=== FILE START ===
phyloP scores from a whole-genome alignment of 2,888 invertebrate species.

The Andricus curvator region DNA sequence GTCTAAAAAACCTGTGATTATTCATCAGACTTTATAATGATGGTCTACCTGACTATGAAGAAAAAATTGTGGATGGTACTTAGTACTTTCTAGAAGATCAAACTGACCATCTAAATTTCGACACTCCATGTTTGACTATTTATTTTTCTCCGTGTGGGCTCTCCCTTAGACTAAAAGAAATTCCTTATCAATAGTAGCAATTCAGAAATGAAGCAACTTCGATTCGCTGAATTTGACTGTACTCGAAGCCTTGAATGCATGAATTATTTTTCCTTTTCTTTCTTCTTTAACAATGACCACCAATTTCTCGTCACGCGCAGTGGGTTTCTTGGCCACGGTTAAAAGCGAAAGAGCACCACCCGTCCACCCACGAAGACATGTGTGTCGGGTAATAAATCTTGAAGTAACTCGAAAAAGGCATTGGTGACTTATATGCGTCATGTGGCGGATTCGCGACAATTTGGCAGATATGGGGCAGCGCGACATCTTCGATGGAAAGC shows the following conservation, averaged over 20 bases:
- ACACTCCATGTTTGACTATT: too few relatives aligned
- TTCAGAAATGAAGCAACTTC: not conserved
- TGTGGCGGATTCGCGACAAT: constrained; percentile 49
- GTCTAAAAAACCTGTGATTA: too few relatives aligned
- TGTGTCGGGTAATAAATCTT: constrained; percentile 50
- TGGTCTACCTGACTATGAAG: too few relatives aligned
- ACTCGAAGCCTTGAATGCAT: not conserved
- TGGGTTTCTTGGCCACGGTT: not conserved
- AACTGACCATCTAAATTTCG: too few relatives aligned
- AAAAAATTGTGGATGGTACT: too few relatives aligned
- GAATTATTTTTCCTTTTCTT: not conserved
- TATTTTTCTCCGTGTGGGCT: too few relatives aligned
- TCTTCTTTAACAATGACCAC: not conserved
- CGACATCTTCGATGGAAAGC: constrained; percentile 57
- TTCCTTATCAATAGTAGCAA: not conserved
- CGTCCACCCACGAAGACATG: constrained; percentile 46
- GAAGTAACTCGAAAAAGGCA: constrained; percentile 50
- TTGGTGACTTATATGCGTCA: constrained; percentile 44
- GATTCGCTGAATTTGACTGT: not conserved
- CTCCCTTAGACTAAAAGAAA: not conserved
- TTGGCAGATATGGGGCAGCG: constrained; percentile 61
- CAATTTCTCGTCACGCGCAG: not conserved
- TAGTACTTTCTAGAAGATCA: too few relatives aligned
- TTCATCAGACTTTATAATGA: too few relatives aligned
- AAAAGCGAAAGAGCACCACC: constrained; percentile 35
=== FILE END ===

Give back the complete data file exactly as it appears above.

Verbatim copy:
phyloP scores from a whole-genome alignment of 2,888 invertebrate species.

The Andricus curvator region DNA sequence GTCTAAAAAACCTGTGATTATTCATCAGACTTTATAATGATGGTCTACCTGACTATGAAGAAAAAATTGTGGATGGTACTTAGTACTTTCTAGAAGATCAAACTGACCATCTAAATTTCGACACTCCATGTTTGACTATTTATTTTTCTCCGTGTGGGCTCTCCCTTAGACTAAAAGAAATTCCTTATCAATAGTAGCAATTCAGAAATGAAGCAACTTCGATTCGCTGAATTTGACTGTACTCGAAGCCTTGAATGCATGAATTATTTTTCCTTTTCTTTCTTCTTTAACAATGACCACCAATTTCTCGTCACGCGCAGTGGGTTTCTTGGCCACGGTTAAAAGCGAAAGAGCACCACCCGTCCACCCACGAAGACATGTGTGTCGGGTAATAAATCTTGAAGTAACTCGAAAAAGGCATTGGTGACTTATATGCGTCATGTGGCGGATTCGCGACAATTTGGCAGATATGGGGCAGCGCGACATCTTCGATGGAAAGC shows the following conservation, averaged over 20 bases:
- ACACTCCATGTTTGACTATT: too few relatives aligned
- TTCAGAAATGAAGCAACTTC: not conserved
- TGTGGCGGATTCGCGACAAT: constrained; percentile 49
- GTCTAAAAAACCTGTGATTA: too few relatives aligned
- TGTGTCGGGTAATAAATCTT: constrained; percentile 50
- TGGTCTACCTGACTATGAAG: too few relatives aligned
- ACTCGAAGCCTTGAATGCAT: not conserved
- TGGGTTTCTTGGCCACGGTT: not conserved
- AACTGACCATCTAAATTTCG: too few relatives aligned
- AAAAAATTGTGGATGGTACT: too few relatives aligned
- GAATTATTTTTCCTTTTCTT: not conserved
- TATTTTTCTCCGTGTGGGCT: too few relatives aligned
- TCTTCTTTAACAATGACCAC: not conserved
- CGACATCTTCGATGGAAAGC: constrained; percentile 57
- TTCCTTATCAATAGTAGCAA: not conserved
- CGTCCACCCACGAAGACATG: constrained; percentile 46
- GAAGTAACTCGAAAAAGGCA: constrained; percentile 50
- TTGGTGACTTATATGCGTCA: constrained; percentile 44
- GATTCGCTGAATTTGACTGT: not conserved
- CTCCCTTAGACTAAAAGAAA: not conserved
- TTGGCAGATATGGGGCAGCG: constrained; percentile 61
- CAATTTCTCGTCACGCGCAG: not conserved
- TAGTACTTTCTAGAAGATCA: too few relatives aligned
- TTCATCAGACTTTATAATGA: too few relatives aligned
- AAAAGCGAAAGAGCACCACC: constrained; percentile 35